Part of Darden Smith’s place in the modern world is clearly helping his fellow humans find their own place, and he most definitely has an affinity for those in the service of their country. This songwriting retreat is a follow-up to an earlier camp held in July 2011 in Edwards, Colo. Smith gathered a team of pros who worked with a group of participating service men and women.  Their songs were performed at a September 11 concert at the World Arena in Colorado Springs, and are now available on iTunes. After the January 2012 music camp, the songs from both camps will be compiled on a new album. Proceeds from the recordings will benefit the veterans and help fun LifeQuest programs.

If you know anyone who would benefit from this (or maybe someone in a position to volunteer or help our financially), please pass this along.

Music Camp Website (Go to EVENTS tab)

About LifeQuest Military Transitions

LifeQuest Military Transitions (LQMT) is a 501(c) (3) nonprofit organization based in Colorado Springs, Colo. that provides a unique variety of transition programs for military members and their families. Participants come from all over the United States.  LifeQuest’s programs center on physical rehabilitation & training, adventure activities, and life skills development for wounded, ill and injured veterans. The program emphasis is always to empower participants through choice, challenge and change.

Get You Some Nasty!

Posted in CD Picks, Live Performance Previews/Reviews by darielb on November 6, 2010

Nashville musician Rickey Godfrey releases new blues CD, plays local dates

Rickey Godfrey's blues CD, Nasty Man (Serenity Hill label-Oct. 9, 2010).

The much-awaited new blues recording from American artist Rickey Godfrey is finally here and it’s nasty, so get down with it and have some fun! Nasty Man is a powerhouse of a record – solidly blues-driven with jazz and funk influences that give it an edge and a sound that’s unique to the uber-talented musician.

Godfrey will be in the Coastal Carolinas promoting the new CD from Thursday, Nov. 11 through Sunday, Nov. 14. Thursday evening from 5 to 9 p.m., he’s set to hold a CD release party at Boom Boom’s Raw Bar on 13th Avenue N. in North Myrtle Beach, S.C. Friday he will be featured on Mid-Day Café radio program on WHQR public radio 91.3 FM in Wilmington, N.C. Friday night Godfrey will appear with bass guitarist Lan Nichols and drummer Rich Laverdure at the Rusty Nail blues club, also in Wilmington. Saturday evening, Nov. 13, Godfrey will play at Papa’s Pizza Wings & Things in Little River, S.C. from 7 to 10 p.m. The following morning, Sunday, Nov. 14, from 9 a.m. to noon, Godfrey will be at a band fair being held at O.D. Beach & Golf Resort. The fair is part of CBMA awards weekend, celebrating the best in Carolina R&B music. His Nasty Man CDs will be available for purchase.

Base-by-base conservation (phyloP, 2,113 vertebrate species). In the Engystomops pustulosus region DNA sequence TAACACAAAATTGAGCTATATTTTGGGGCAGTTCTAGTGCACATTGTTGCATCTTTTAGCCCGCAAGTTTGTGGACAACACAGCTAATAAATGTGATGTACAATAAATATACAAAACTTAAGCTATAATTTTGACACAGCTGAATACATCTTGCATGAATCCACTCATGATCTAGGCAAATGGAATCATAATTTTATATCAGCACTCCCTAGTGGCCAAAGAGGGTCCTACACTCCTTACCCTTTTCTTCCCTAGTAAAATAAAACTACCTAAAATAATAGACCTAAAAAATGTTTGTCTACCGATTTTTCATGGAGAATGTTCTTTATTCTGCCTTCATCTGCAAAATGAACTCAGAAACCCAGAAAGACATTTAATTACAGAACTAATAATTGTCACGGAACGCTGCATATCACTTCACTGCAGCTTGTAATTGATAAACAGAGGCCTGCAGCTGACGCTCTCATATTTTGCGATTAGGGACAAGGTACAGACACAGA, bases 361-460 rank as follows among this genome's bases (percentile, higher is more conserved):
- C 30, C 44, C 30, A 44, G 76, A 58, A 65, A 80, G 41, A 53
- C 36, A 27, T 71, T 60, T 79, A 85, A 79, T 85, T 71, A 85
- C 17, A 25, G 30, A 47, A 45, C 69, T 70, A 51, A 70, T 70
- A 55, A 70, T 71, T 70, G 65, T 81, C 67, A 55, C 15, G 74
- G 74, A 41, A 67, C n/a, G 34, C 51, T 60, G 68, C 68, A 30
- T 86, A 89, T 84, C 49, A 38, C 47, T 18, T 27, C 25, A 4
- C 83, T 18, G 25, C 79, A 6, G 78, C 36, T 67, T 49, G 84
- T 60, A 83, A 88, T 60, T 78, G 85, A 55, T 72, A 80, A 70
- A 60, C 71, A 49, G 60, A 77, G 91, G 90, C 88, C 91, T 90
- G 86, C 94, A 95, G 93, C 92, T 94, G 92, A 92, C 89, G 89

The 12-track recording showcases Godfrey’s mind-boggling skills on both Telecaster and keys. According to Godfrey, who also produced the album, he intentionally kept the instrumentation sparse. “I didn’t want an over-produced, over-polished result,” he said. “This is a blues album, and I wanted a raw sound. I love the spontaneous stuff that happened in the studio, like Don Wise’s sax riff on [track 10] “’Let’s Get Busy.’”

Nasty Man!

It’s obvious that the CD’s lyrics were as important as the musicianship to this singer/songwriter. Godfrey wrote or co-wrote ten of the album tracks. “I Want Me a Nasty Woman,” the opening tune, is an unabashed appeal to women everywhere to embrace their inner nasty selves. With its cleverly written lyrics, guitar work and vocals that come from the gut, “Nasty Woman” sets the tone for “Nasty Man.”  Co-written with Richard Fleming, it’s already proving to be one of the album’s most popular during live performances.

Other notable tunes include “Don’t Argue In the Kitchen,” a humorous tale that proves jealousy and kitchen utensils are a recipe for disaster and  “Don’t Get Your Money Where You Get Your Honey,” sharply crafted advice sure to be ignored, despite the drone keyboard warning us to beware – and behave.   Slowing down the pace and the mood is “Johnny Jones,” Godfrey’s tribute to his friend and Jimi Hendrix’ mentor who died in 2009.